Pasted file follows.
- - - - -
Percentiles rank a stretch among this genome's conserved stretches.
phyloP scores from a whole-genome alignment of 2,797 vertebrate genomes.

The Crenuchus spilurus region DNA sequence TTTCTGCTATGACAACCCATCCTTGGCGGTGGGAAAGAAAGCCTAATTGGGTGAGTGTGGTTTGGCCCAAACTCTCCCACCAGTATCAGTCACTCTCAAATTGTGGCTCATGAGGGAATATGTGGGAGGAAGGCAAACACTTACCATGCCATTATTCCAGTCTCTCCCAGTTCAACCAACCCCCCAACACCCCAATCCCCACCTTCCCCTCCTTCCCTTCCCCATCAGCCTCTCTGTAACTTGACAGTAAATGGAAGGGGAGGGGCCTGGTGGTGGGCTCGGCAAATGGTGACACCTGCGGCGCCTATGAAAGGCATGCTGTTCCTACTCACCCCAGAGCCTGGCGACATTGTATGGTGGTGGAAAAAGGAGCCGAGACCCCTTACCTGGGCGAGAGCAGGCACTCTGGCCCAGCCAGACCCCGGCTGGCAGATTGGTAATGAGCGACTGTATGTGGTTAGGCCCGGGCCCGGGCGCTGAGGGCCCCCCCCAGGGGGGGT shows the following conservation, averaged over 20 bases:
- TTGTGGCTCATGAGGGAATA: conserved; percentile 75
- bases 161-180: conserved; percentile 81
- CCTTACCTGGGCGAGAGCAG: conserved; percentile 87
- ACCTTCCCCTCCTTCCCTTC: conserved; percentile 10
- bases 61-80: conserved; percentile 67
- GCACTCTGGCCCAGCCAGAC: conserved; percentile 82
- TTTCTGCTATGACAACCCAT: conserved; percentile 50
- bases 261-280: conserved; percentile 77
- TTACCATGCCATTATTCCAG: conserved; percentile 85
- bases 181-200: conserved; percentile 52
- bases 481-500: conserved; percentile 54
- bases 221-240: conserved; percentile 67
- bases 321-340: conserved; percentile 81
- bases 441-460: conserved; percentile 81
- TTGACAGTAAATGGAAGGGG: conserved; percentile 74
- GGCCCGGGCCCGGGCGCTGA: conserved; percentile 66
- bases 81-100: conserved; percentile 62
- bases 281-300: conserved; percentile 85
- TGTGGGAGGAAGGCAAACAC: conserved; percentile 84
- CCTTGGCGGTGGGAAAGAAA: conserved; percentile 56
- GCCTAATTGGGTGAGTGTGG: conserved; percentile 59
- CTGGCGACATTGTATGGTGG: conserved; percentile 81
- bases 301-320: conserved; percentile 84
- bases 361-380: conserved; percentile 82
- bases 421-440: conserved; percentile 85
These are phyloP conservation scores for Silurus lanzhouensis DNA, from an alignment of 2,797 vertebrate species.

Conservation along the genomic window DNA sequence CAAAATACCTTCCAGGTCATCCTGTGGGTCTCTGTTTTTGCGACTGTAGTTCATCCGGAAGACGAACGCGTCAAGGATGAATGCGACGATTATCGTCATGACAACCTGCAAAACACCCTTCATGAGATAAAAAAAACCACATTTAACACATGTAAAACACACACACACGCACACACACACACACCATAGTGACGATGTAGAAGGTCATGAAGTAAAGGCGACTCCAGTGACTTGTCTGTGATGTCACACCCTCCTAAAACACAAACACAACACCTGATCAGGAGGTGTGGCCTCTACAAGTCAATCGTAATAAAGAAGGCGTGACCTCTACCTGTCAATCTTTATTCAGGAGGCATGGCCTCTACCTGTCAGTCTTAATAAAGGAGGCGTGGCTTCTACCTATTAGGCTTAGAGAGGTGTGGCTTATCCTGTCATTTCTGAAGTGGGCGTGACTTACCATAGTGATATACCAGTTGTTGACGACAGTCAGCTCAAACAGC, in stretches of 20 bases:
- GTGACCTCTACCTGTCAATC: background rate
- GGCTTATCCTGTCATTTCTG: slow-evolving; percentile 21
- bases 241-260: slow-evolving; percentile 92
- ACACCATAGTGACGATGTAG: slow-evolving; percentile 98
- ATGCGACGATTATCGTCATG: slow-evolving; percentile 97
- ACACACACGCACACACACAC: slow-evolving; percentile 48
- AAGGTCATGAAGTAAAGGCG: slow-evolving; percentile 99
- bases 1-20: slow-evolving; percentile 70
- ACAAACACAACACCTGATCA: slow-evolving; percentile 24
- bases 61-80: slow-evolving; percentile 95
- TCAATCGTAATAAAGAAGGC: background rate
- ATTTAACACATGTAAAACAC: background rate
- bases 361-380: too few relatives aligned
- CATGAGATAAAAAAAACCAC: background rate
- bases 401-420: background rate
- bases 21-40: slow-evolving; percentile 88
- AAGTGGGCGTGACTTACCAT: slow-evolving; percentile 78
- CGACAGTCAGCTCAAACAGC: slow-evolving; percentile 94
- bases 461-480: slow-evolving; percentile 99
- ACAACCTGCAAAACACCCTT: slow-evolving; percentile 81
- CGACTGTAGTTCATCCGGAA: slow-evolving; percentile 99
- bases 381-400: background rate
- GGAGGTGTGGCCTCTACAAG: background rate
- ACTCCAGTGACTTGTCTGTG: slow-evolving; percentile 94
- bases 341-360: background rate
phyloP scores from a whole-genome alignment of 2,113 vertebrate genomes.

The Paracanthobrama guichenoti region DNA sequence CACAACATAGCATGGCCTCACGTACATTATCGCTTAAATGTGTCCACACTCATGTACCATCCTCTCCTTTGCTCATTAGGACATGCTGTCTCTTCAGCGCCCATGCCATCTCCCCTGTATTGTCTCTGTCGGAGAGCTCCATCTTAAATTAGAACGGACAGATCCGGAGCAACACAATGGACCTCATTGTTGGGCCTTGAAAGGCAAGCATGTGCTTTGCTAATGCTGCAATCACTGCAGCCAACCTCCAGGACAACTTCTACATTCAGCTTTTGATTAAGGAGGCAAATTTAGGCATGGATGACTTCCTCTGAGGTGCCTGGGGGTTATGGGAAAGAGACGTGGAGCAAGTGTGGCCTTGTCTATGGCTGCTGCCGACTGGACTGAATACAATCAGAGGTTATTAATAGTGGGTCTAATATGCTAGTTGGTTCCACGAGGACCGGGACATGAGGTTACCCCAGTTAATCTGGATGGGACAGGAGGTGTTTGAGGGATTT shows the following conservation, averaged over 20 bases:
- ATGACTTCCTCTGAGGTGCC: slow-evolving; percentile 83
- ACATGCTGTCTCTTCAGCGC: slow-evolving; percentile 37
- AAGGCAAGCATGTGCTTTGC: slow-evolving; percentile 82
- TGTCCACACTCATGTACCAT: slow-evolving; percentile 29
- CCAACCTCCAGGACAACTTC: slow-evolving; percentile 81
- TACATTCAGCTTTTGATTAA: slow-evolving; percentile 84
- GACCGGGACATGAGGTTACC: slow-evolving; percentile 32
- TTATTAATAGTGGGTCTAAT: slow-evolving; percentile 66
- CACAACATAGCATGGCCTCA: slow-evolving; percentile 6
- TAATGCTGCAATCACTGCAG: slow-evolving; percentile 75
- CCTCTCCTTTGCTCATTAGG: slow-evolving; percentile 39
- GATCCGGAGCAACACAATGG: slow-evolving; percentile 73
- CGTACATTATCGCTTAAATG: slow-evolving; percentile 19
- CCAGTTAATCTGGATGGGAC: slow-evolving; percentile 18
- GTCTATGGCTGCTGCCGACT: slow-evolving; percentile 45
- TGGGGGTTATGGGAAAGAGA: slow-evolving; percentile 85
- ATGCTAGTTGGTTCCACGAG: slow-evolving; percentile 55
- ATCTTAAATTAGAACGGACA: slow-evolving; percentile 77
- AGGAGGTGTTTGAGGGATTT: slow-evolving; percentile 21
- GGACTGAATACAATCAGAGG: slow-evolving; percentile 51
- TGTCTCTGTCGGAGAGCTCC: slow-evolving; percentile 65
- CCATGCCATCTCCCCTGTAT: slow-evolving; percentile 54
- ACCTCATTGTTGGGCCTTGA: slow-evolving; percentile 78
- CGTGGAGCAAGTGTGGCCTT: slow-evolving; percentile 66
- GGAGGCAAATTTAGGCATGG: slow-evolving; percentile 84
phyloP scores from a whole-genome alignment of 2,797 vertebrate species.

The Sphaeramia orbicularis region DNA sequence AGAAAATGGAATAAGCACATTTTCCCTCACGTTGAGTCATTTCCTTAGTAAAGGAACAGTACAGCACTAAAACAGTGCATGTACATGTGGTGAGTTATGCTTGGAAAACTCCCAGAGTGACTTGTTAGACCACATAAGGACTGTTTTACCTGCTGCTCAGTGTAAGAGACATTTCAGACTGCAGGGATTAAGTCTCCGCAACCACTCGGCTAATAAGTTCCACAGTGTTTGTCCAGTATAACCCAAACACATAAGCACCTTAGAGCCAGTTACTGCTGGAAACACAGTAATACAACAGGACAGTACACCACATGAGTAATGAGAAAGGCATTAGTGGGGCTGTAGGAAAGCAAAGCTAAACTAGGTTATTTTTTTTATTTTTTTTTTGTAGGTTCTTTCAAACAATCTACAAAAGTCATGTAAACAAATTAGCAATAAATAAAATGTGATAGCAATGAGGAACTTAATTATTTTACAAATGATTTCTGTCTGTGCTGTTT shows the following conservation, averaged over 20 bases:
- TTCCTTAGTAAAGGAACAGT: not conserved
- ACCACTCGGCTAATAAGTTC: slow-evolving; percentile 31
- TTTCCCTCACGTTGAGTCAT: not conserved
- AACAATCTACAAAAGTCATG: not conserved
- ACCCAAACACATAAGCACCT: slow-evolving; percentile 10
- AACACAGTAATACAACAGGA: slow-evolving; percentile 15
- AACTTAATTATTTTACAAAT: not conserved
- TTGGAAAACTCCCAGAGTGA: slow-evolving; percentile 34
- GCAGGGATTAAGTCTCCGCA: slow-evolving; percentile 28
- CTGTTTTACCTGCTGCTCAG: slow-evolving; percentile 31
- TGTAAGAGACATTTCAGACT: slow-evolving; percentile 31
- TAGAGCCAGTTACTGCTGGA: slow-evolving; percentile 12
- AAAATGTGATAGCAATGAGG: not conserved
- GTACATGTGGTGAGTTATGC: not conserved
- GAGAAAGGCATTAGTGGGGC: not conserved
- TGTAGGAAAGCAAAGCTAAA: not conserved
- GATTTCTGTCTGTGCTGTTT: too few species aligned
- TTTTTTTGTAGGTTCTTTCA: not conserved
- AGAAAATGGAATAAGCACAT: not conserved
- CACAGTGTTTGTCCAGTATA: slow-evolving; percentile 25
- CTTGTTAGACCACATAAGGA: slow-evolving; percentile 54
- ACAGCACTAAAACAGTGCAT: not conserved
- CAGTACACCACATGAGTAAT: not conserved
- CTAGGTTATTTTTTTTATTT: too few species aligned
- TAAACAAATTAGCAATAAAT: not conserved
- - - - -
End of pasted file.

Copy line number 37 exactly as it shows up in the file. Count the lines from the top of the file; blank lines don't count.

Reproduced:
- AAGGTCATGAAGTAAAGGCG: slow-evolving; percentile 99